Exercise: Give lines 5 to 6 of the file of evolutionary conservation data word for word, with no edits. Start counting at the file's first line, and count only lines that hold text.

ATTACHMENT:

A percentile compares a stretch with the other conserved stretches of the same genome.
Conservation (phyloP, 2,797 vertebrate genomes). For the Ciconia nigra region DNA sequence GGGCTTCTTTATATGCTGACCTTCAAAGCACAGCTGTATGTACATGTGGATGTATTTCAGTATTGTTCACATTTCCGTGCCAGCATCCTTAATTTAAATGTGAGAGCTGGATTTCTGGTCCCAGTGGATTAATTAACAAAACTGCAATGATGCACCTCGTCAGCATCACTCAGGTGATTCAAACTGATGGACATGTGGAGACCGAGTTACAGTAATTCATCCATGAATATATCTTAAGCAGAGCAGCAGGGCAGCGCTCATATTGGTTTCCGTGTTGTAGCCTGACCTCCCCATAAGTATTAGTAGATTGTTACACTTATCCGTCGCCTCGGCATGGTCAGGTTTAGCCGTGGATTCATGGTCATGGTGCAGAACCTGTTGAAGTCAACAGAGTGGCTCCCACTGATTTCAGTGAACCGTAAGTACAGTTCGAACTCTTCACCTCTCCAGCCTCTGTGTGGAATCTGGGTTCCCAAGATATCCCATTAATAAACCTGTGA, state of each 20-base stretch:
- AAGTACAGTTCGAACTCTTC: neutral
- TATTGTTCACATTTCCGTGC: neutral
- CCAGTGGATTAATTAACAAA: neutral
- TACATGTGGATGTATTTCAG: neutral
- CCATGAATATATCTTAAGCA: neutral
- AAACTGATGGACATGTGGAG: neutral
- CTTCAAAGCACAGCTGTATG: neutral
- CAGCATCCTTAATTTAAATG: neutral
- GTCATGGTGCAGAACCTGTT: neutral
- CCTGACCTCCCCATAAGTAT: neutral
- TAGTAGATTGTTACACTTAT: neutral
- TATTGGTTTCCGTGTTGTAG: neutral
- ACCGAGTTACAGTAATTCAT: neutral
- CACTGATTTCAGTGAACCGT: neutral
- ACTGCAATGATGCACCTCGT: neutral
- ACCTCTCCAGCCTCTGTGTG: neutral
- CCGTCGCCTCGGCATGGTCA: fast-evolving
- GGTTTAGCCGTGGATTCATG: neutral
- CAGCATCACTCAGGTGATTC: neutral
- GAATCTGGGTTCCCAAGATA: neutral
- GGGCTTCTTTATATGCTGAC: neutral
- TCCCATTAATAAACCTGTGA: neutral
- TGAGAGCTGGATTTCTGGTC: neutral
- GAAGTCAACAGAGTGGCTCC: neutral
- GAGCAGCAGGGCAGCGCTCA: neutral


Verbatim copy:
- CCAGTGGATTAATTAACAAA: neutral
- TACATGTGGATGTATTTCAG: neutral